Engineer Matt Ferraro came up with an innovative method to hide images in clear acrylic. At first glance, the tile appears to be completely transparent, but when light passes through it onto a surface, an image is revealed. The technique relies on caustic patterns which cast shadows and transmit light at varying intensities.
Using a professional full-color 3D printer and taking advantage of the stairstepped surfaces of voxels, Make Anything was able to create a sweet model of a human skull that appears to change colors when viewed from different angles. Download the model here.
Created by ShaneF Motion Design, this incredible CGI rendering replaces the windows at the Zara SoHo NYC store with visuals that create the illusion that the store has been flooded with some kind of alien swarm. We’d love to see this done in real life using transparent LED screens.
While Mark Rober has shown us some amusing ways to annoy porch pirates, they don’t prevent them from stealing packages in the first place. Jason at Impossible Science came up with a clever way to fool them into thinking there’s no package there at all – using angled mirrors to cloak deliveries from being seen from the street.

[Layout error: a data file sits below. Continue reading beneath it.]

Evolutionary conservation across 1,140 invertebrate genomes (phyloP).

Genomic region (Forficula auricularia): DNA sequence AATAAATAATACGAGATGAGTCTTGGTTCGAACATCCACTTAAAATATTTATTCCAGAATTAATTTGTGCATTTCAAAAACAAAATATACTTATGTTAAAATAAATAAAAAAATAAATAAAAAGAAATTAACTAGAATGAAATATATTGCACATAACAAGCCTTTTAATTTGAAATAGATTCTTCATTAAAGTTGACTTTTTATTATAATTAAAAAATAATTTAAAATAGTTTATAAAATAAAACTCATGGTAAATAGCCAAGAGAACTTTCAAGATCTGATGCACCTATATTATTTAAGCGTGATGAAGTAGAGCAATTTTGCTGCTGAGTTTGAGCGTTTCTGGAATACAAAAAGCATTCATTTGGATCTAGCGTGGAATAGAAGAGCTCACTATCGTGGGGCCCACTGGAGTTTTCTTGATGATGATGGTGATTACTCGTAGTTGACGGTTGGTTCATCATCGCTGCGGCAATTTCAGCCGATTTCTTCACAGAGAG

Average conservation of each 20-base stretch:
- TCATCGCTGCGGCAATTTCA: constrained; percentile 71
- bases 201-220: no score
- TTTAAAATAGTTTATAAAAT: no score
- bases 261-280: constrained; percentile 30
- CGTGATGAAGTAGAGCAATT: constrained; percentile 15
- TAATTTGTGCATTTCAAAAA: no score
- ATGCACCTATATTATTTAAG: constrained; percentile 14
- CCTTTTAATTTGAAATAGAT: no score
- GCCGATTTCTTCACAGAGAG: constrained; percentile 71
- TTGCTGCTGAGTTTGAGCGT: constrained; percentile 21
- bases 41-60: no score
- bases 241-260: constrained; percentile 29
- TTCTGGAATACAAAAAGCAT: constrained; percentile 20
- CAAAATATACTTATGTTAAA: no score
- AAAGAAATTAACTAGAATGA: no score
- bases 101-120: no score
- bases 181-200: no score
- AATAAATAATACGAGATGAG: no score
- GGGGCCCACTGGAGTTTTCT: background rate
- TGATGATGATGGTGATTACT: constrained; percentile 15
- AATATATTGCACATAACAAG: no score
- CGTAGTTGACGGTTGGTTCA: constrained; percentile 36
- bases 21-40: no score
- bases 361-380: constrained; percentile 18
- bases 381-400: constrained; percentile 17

This unique metal yo-yo features a lightweight CNC-machined frame that makes it look like its parts are floating. Its offset connector bars enable the optical illusion as it spins up to speed. It’s available in bead-blasted aluminum, black anodized aluminum, and titanium and includes a sleek metal desk stand.
Tim Rowett from Grand Illusions takes a look at a series of tricks that make it appear as the number of people or objects change after changing their positions. The same effect can be applied to circular or linear illustrations, and even with physical objects like the Disappearing Cigar Trick.
Filmmaker Ben Ouaniche of Macro Room just blew our minds with this wild series of vingnettes which seamlessly combine slow-motion and normal speed footage. The result is something straight from the mind of Christopher Nolan, as time appears to move at multiple speeds at the same time.
The follow-up to Sila Sveta’s award-winning performance art piece Levitation goes beyond the boundaries of the original, growing this dancer’s environment from the limits of a small, projection-mapped stage into an expansive digital stage. Stick around to the end for the behind-the-scenes footage.